How do you see texting lingo and the casualness of electronic communication impacting students as they enter the professional sphere?

As a college student, a lot of it is how I see my friends email their professors and things like that. They’ll ask me [when sending a message to a prof], “Does this sound OK?” And in reality what they sent is something they would send to me or maybe a parent or other relative. It doesn’t sound like something you would hear in a professional realm. It is super-casual, which isn’t a good thing because power structures start to fade away and subsequently respect for power structures [fades as well]. I think that’s definitely not a good thing as my generation starts to enter the workforce.

“Unfortunately, I think my generation, despite the fact that they’re the generation most capable of being informed instantaneously, don’t use the technology for that. So, for example, Twitter is often used for seeing what your friends are up to as opposed to following news sources or other things that can really tell you what is going on in the world.”

With certain real-time communication options — like Skype and Snapchat — people can engage face-to-face through photos and videos in nearly real-time. Do you see any benefits from this accelerated form of communication, especially the speed and ease with which we can obtain information and reach out to people worldwide?

Absolutely. I think there are a lot of benefits. You mention how we can always be informed. Unfortunately, I think my generation, despite the fact that they’re the generation most capable of being informed instantaneously, don’t use the technology for that. So, for example, Twitter is often used for seeing what your friends are up to as opposed to following news sources or other things that can really tell you what is going on in the world. I think that falls in line with a common point that’s made: We have the world at our fingertips, basically, yet we choose to use technology to talk to the person right next to us.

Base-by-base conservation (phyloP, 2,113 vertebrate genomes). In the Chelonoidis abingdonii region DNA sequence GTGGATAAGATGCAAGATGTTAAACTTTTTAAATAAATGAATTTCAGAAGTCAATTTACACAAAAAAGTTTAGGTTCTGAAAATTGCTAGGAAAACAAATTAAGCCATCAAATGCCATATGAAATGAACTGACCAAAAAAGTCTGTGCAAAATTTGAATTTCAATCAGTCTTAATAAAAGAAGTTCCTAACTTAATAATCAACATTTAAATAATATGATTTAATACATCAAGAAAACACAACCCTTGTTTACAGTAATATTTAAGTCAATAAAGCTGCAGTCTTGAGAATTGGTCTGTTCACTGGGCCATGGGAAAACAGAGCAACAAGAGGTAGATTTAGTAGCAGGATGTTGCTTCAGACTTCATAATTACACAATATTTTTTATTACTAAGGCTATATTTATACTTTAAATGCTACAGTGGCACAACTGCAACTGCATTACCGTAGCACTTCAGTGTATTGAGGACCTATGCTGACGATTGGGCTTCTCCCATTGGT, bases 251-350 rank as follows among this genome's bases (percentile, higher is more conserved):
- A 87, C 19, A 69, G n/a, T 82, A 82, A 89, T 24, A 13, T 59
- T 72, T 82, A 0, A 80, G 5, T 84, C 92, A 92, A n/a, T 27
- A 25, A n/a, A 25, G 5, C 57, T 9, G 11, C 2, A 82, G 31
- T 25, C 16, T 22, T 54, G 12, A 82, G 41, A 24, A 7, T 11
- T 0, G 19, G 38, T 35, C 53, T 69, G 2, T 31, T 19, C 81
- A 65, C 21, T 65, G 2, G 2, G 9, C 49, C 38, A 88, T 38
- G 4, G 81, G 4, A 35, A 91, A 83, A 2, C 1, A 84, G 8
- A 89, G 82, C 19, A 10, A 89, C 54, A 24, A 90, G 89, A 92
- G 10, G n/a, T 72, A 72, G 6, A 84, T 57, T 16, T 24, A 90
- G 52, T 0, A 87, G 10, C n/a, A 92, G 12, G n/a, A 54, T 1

You close your column by saying that talking may be a “special skill” on our résumés one day. Do you actually see communication digressing to such a degree that being able to hold a face-to-face conversation is a skill?

I certainly don’t see that happening in the near future. I think in the generation coming up behind me … the kids born in the early 2000s, the only type of communication they are really becoming familiar with is texting or even emailing to some extent. … We’re moving more into this point of our communication being based on typing and on forms of communication where we can’t express tone or expression face-to-face. Being a good public speaker or at least a good interpersonal communicator in itself isn’t a special skill, but the ability to do it will be pleasantly surprising — whereas in the past the ability to do that was just kind of assumed. You can handle a conversation in an interview now, whereas eventually it may reach a point where being able to keep yourself composed and talk easily in an interview is something [potential employers or admissions counselors] will be impressed by because unfortunately it eventually may reach a point where that stands out.